Ohio and 9 other states are reporting an unusual number of cases of acute respiratory tract infections, particularly the strain identified as Human Enterovirus D68 (EV-D68).
While Akron Children’s Hospital has not yet had lab confirmation of a patient with EV-D68, we are experiencing an increase in patient volumes, especially related to respiratory illnesses. The medical staff is prepared for even more cases consistent with trends at children’s hospitals in Columbus and Cincinnati.
According to Dr. John Bower, a pediatric infectious disease specialist at Akron Children’s, here’s what parents should know about EV-D68.
Enteroviruses – there are more than 100 types – are very common viruses with most people having only mild illness. The typical season for infection is late summer and fall.
“EV-D68 infections occur less commonly than those of other enteroviruses and most often appear as a cold-like illness,” said Dr. Bower. “The problem has been that it can – in a small number of patients – also cause more severe respiratory illness, especially in children who have asthma. In some cases, children can become ill enough to be placed in an intensive care unit.”
The great majority of children, however, require no special care and the virus will go away by itself. Parents should observe children at home if they develop cold symptoms. Only children with shortness of breath or obvious worsening symptoms, especially in children with asthma, should go to the emergency room.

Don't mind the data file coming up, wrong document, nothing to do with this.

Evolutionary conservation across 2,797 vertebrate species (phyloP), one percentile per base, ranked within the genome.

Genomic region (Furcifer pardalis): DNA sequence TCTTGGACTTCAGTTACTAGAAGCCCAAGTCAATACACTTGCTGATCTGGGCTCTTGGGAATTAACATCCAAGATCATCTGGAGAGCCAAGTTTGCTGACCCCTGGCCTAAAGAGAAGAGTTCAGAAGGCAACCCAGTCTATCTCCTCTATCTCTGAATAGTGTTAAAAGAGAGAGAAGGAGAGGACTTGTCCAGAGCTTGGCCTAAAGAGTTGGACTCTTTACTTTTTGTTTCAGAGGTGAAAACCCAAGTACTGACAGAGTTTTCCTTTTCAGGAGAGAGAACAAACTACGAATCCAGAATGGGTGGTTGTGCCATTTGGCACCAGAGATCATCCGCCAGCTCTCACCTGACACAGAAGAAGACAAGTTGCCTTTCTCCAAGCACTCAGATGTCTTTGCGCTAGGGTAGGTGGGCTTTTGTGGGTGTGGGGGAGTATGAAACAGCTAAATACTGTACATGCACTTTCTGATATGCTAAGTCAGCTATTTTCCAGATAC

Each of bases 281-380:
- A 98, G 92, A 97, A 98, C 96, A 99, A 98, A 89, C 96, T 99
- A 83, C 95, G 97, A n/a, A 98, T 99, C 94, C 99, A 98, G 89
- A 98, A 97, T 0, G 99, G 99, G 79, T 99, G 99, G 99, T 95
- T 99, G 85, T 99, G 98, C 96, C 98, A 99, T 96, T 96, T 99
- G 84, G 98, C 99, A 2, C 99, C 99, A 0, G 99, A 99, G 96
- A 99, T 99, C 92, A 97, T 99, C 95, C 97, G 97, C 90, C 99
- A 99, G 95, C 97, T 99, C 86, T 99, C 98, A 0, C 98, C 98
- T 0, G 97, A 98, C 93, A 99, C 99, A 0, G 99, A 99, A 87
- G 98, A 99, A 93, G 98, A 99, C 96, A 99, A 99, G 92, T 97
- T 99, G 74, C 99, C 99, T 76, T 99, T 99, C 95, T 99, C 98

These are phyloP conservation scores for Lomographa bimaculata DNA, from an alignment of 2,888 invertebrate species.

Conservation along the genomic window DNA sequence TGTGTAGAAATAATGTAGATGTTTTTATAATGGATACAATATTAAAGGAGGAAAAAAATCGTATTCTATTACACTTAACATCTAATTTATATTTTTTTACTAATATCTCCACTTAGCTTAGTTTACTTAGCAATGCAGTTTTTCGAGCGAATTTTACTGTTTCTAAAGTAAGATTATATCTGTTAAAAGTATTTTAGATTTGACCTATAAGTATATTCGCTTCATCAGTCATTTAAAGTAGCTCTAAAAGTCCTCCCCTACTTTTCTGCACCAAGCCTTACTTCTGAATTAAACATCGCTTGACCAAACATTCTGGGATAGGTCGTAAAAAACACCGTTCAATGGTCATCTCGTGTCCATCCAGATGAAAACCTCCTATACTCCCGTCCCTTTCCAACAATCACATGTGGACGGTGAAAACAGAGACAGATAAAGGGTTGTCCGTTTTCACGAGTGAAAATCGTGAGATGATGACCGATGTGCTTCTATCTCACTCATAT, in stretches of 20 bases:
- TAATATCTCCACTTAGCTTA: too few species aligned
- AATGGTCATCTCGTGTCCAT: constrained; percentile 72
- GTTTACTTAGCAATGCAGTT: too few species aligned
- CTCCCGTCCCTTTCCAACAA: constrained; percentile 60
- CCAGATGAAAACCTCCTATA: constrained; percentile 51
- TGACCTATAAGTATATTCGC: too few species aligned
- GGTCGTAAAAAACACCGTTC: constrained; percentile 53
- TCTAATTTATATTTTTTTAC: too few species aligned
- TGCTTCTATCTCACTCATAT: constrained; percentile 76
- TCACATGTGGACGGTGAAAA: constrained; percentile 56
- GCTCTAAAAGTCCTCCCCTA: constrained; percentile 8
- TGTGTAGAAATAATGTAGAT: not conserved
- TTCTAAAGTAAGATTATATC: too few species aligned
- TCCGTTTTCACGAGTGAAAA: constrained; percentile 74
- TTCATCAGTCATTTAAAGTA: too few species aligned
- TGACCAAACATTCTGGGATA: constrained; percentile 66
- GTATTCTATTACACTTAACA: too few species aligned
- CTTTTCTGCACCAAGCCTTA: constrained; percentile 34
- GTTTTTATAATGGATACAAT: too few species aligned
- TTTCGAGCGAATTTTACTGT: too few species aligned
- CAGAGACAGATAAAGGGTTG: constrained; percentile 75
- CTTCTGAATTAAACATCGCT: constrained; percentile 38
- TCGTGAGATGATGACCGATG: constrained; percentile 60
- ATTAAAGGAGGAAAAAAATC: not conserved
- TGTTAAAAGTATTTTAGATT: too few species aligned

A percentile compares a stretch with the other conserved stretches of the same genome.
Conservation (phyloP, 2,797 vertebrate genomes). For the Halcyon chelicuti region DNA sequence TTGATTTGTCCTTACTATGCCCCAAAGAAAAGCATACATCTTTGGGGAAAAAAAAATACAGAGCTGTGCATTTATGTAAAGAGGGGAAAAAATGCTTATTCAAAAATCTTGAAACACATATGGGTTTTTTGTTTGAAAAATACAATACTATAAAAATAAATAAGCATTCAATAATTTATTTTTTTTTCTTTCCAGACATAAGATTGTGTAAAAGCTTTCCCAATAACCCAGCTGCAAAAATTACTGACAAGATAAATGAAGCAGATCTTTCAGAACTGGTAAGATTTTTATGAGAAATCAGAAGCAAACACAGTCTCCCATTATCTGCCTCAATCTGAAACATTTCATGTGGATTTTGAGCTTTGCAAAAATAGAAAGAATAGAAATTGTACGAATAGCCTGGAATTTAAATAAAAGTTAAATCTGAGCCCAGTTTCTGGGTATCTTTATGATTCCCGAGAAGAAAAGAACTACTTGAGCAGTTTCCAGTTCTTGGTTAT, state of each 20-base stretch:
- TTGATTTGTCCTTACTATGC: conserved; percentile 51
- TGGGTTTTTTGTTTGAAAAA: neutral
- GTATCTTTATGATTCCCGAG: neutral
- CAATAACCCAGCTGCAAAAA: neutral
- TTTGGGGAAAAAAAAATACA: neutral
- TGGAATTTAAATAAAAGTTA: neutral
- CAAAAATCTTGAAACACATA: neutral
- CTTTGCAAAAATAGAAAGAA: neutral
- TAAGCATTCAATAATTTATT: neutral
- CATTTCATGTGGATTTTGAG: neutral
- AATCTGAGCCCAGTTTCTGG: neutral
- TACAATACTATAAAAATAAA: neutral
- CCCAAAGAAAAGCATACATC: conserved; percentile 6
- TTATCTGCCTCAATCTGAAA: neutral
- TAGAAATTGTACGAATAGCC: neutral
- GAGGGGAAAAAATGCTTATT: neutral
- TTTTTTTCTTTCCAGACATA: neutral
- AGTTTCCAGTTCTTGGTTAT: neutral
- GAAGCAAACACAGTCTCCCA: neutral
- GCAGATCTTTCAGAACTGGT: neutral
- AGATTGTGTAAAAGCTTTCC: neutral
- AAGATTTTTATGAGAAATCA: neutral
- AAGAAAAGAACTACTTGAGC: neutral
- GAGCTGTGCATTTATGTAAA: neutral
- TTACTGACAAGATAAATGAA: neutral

For those few children requiring hospitalization, they will receive supportive care, such as keeping them hydrated and comfortable, and, in rare cases, supportive care for breathing.
To help reduce the risk of infection, Dr. Bower recommends the following:
- Wash your hands often with soap and water for 20 seconds. The virus is spread by direct contact with secretions, which most often involves the hands.
- Avoid touching eyes, nose and mouth with unwashed hands.
- Avoid kissing, hugging and sharing cups or eating utensils with people who are sick.
- Disinfect frequently touched surfaces, such as toys and doorknobs, if someone is sick.
- Keep a child feeling sick home from school, and don’t hesitate to call your healthcare provider if symptoms worsen. In particular, the onset of a fever or worsening respiratory effort should prompt medical attention.
- Children experiencing any type of shortness of breath should be brought to the emergency department.